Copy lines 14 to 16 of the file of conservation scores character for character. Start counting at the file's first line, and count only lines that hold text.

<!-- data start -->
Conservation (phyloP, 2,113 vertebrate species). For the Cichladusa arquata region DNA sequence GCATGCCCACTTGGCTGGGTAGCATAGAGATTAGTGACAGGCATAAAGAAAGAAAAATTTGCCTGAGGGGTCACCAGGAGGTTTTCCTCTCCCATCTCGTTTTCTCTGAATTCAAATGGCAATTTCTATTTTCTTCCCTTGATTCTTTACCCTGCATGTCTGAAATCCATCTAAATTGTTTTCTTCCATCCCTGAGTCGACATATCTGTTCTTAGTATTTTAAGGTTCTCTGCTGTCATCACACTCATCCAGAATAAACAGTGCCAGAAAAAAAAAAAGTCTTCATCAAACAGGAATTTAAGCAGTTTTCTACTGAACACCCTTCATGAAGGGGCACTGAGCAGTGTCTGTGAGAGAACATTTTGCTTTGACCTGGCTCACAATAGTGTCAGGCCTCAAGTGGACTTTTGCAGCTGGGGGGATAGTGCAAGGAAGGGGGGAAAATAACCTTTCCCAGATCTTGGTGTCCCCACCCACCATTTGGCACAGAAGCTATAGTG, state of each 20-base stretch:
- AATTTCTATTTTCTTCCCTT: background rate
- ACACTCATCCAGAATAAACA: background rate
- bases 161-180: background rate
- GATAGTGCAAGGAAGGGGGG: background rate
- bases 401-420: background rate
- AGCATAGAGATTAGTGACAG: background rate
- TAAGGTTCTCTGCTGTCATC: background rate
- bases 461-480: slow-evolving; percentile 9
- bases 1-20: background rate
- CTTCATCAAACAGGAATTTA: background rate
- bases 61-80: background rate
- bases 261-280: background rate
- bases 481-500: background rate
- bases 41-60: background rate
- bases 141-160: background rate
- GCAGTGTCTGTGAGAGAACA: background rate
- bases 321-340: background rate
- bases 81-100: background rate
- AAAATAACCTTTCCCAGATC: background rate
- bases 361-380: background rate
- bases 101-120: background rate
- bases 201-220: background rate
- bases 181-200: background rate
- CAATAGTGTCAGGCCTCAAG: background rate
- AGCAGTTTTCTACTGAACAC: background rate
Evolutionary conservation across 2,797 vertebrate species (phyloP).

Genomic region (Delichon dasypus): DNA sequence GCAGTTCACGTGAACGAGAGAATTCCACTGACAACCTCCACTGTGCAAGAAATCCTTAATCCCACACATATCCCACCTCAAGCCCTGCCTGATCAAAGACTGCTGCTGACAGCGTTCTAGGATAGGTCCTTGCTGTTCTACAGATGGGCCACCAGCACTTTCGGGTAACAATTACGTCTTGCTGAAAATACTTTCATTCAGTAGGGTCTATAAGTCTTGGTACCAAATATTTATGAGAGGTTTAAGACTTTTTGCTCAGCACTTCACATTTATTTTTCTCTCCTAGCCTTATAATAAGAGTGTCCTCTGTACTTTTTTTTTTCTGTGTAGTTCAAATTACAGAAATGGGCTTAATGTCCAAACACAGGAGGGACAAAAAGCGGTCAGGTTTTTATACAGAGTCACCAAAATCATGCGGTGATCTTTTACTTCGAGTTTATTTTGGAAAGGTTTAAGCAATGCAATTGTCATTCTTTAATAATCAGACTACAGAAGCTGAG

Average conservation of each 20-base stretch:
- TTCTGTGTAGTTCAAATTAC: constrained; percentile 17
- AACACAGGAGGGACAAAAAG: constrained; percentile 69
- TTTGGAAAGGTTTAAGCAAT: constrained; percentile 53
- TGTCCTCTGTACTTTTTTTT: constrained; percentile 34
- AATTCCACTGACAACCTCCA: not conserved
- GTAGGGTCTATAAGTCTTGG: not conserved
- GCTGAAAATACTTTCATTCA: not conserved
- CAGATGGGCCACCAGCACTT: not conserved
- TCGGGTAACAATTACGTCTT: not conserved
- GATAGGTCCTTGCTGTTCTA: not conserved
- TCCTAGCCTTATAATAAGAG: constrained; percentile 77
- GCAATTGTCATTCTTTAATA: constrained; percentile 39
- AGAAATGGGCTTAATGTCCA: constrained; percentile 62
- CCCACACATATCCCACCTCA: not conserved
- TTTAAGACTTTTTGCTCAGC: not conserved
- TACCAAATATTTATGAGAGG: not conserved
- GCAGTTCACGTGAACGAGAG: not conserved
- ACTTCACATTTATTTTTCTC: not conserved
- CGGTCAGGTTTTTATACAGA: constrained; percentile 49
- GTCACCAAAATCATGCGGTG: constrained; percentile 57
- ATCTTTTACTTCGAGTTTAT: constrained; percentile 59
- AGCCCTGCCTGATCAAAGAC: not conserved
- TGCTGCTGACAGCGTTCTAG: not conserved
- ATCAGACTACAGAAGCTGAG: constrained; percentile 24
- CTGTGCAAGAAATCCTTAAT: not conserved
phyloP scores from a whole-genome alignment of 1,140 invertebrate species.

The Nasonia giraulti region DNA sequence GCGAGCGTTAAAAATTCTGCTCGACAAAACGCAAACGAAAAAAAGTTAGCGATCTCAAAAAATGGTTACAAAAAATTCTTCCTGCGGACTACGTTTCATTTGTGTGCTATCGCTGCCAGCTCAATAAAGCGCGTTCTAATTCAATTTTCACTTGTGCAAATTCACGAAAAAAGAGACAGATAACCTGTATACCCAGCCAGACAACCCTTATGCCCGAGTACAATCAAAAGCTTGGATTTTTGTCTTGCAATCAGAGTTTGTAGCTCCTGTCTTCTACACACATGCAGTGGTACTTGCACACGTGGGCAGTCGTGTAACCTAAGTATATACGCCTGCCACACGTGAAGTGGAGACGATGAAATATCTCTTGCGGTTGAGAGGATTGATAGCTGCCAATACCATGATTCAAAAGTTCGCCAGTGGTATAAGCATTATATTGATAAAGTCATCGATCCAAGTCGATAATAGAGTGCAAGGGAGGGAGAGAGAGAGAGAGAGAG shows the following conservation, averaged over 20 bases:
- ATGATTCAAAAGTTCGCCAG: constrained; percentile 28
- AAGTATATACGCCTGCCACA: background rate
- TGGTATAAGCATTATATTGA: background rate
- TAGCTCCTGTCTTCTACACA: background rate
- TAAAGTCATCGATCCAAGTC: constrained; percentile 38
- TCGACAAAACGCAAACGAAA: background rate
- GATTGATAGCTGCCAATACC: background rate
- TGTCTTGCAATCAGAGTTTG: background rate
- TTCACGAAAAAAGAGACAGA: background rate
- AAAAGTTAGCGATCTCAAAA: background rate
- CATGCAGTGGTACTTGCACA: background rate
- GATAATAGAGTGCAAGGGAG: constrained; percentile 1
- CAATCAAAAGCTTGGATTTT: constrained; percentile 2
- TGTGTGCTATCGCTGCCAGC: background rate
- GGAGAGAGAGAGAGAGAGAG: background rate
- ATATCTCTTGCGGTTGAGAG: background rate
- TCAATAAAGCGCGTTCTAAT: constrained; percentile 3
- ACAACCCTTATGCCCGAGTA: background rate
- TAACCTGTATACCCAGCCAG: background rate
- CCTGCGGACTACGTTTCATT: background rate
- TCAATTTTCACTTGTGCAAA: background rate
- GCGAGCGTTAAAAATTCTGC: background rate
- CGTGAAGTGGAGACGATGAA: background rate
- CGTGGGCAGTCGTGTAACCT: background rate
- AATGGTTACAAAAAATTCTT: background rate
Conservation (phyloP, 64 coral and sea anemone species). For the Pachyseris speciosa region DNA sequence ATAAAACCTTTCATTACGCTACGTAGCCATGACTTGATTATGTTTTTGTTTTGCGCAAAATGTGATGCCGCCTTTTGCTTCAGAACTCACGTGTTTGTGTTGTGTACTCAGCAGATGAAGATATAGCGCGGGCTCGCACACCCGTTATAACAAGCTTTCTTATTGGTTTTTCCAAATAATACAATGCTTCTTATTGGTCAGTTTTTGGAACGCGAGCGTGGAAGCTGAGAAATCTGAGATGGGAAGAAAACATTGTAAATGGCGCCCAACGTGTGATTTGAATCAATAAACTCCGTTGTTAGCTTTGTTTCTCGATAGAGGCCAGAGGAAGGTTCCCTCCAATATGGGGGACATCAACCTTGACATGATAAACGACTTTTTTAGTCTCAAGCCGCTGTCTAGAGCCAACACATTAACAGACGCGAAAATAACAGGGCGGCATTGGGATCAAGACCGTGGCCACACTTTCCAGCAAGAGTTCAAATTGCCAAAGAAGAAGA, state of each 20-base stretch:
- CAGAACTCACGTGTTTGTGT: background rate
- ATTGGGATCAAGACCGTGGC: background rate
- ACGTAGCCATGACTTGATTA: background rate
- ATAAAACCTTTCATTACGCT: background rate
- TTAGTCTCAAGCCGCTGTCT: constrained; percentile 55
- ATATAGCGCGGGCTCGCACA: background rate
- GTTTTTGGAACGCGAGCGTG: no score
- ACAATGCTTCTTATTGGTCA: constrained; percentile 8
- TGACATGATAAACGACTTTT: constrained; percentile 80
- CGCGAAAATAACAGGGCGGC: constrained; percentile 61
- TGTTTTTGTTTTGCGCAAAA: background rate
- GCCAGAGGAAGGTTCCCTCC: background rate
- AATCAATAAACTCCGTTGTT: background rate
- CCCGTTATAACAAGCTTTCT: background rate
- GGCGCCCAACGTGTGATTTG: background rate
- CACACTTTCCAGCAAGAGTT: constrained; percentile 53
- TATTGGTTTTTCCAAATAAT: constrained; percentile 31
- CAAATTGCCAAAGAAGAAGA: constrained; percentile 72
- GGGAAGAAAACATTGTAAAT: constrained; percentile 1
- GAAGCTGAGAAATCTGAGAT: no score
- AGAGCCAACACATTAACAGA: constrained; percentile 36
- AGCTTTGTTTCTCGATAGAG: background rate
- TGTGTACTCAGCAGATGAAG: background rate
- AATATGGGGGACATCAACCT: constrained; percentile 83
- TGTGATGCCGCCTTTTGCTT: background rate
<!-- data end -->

- bases 481-500: background rate
- bases 41-60: background rate
- bases 141-160: background rate